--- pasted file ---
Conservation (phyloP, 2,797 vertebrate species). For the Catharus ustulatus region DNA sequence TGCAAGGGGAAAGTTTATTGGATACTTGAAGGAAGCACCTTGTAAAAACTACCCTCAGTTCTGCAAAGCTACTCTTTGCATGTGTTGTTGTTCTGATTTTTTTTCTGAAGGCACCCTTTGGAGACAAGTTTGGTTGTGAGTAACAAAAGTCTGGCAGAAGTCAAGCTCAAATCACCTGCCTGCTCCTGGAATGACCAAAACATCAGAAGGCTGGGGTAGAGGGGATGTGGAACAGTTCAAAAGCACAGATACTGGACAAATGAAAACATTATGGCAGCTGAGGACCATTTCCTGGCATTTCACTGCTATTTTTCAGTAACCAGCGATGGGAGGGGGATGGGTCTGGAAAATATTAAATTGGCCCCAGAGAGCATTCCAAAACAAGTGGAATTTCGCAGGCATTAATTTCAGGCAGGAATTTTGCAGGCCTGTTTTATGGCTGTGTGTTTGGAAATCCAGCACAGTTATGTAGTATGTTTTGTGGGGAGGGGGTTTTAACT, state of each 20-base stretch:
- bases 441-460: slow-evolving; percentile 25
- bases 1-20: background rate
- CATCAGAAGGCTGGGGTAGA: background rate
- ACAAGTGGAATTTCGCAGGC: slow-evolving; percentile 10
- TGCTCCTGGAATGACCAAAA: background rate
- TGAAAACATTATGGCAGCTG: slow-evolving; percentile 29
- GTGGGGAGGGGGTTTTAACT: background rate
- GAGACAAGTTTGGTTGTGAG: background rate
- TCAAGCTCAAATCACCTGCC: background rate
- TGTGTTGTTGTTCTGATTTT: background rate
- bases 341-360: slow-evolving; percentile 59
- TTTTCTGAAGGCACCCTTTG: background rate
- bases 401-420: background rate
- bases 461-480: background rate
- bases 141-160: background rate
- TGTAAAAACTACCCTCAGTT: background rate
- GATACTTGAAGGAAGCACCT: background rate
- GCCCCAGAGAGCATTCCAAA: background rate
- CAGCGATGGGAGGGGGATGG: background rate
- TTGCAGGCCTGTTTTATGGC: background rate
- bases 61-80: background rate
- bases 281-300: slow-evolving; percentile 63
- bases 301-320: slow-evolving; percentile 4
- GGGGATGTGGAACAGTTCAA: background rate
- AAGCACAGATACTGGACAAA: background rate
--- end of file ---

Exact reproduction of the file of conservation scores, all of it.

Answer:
Conservation (phyloP, 2,797 vertebrate species). For the Catharus ustulatus region DNA sequence TGCAAGGGGAAAGTTTATTGGATACTTGAAGGAAGCACCTTGTAAAAACTACCCTCAGTTCTGCAAAGCTACTCTTTGCATGTGTTGTTGTTCTGATTTTTTTTCTGAAGGCACCCTTTGGAGACAAGTTTGGTTGTGAGTAACAAAAGTCTGGCAGAAGTCAAGCTCAAATCACCTGCCTGCTCCTGGAATGACCAAAACATCAGAAGGCTGGGGTAGAGGGGATGTGGAACAGTTCAAAAGCACAGATACTGGACAAATGAAAACATTATGGCAGCTGAGGACCATTTCCTGGCATTTCACTGCTATTTTTCAGTAACCAGCGATGGGAGGGGGATGGGTCTGGAAAATATTAAATTGGCCCCAGAGAGCATTCCAAAACAAGTGGAATTTCGCAGGCATTAATTTCAGGCAGGAATTTTGCAGGCCTGTTTTATGGCTGTGTGTTTGGAAATCCAGCACAGTTATGTAGTATGTTTTGTGGGGAGGGGGTTTTAACT, state of each 20-base stretch:
- bases 441-460: slow-evolving; percentile 25
- bases 1-20: background rate
- CATCAGAAGGCTGGGGTAGA: background rate
- ACAAGTGGAATTTCGCAGGC: slow-evolving; percentile 10
- TGCTCCTGGAATGACCAAAA: background rate
- TGAAAACATTATGGCAGCTG: slow-evolving; percentile 29
- GTGGGGAGGGGGTTTTAACT: background rate
- GAGACAAGTTTGGTTGTGAG: background rate
- TCAAGCTCAAATCACCTGCC: background rate
- TGTGTTGTTGTTCTGATTTT: background rate
- bases 341-360: slow-evolving; percentile 59
- TTTTCTGAAGGCACCCTTTG: background rate
- bases 401-420: background rate
- bases 461-480: background rate
- bases 141-160: background rate
- TGTAAAAACTACCCTCAGTT: background rate
- GATACTTGAAGGAAGCACCT: background rate
- GCCCCAGAGAGCATTCCAAA: background rate
- CAGCGATGGGAGGGGGATGG: background rate
- TTGCAGGCCTGTTTTATGGC: background rate
- bases 61-80: background rate
- bases 281-300: slow-evolving; percentile 63
- bases 301-320: slow-evolving; percentile 4
- GGGGATGTGGAACAGTTCAA: background rate
- AAGCACAGATACTGGACAAA: background rate